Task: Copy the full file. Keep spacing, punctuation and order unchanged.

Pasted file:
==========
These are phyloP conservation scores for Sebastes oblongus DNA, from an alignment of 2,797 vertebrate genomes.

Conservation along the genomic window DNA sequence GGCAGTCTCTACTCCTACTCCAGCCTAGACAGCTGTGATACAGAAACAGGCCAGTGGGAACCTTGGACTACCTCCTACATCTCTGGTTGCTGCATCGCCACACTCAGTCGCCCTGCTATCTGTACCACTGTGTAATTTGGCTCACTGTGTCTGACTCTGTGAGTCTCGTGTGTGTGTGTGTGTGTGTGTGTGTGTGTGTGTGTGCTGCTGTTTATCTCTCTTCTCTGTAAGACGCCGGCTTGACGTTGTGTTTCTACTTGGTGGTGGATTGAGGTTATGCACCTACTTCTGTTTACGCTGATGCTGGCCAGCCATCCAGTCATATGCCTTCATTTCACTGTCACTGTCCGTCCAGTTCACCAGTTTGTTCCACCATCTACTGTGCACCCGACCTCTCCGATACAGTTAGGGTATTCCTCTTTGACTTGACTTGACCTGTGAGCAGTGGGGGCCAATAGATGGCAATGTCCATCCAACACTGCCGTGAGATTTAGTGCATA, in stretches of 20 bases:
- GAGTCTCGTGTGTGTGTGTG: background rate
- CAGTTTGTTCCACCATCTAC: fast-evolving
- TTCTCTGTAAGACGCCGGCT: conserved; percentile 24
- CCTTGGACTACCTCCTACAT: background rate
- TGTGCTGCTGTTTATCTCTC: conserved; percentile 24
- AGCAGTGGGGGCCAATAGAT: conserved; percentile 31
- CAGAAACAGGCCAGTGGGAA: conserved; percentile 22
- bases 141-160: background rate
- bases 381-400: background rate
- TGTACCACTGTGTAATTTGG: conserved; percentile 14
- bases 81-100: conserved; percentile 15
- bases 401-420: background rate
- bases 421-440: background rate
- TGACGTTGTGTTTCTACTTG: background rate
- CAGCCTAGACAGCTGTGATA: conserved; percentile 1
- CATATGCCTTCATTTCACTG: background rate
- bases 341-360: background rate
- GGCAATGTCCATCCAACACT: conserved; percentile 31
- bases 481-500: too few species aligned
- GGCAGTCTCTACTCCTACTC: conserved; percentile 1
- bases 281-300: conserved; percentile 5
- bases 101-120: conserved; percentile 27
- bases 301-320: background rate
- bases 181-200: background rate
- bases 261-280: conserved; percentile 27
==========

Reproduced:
These are phyloP conservation scores for Sebastes oblongus DNA, from an alignment of 2,797 vertebrate genomes.

Conservation along the genomic window DNA sequence GGCAGTCTCTACTCCTACTCCAGCCTAGACAGCTGTGATACAGAAACAGGCCAGTGGGAACCTTGGACTACCTCCTACATCTCTGGTTGCTGCATCGCCACACTCAGTCGCCCTGCTATCTGTACCACTGTGTAATTTGGCTCACTGTGTCTGACTCTGTGAGTCTCGTGTGTGTGTGTGTGTGTGTGTGTGTGTGTGTGTGTGCTGCTGTTTATCTCTCTTCTCTGTAAGACGCCGGCTTGACGTTGTGTTTCTACTTGGTGGTGGATTGAGGTTATGCACCTACTTCTGTTTACGCTGATGCTGGCCAGCCATCCAGTCATATGCCTTCATTTCACTGTCACTGTCCGTCCAGTTCACCAGTTTGTTCCACCATCTACTGTGCACCCGACCTCTCCGATACAGTTAGGGTATTCCTCTTTGACTTGACTTGACCTGTGAGCAGTGGGGGCCAATAGATGGCAATGTCCATCCAACACTGCCGTGAGATTTAGTGCATA, in stretches of 20 bases:
- GAGTCTCGTGTGTGTGTGTG: background rate
- CAGTTTGTTCCACCATCTAC: fast-evolving
- TTCTCTGTAAGACGCCGGCT: conserved; percentile 24
- CCTTGGACTACCTCCTACAT: background rate
- TGTGCTGCTGTTTATCTCTC: conserved; percentile 24
- AGCAGTGGGGGCCAATAGAT: conserved; percentile 31
- CAGAAACAGGCCAGTGGGAA: conserved; percentile 22
- bases 141-160: background rate
- bases 381-400: background rate
- TGTACCACTGTGTAATTTGG: conserved; percentile 14
- bases 81-100: conserved; percentile 15
- bases 401-420: background rate
- bases 421-440: background rate
- TGACGTTGTGTTTCTACTTG: background rate
- CAGCCTAGACAGCTGTGATA: conserved; percentile 1
- CATATGCCTTCATTTCACTG: background rate
- bases 341-360: background rate
- GGCAATGTCCATCCAACACT: conserved; percentile 31
- bases 481-500: too few species aligned
- GGCAGTCTCTACTCCTACTC: conserved; percentile 1
- bases 281-300: conserved; percentile 5
- bases 101-120: conserved; percentile 27
- bases 301-320: background rate
- bases 181-200: background rate
- bases 261-280: conserved; percentile 27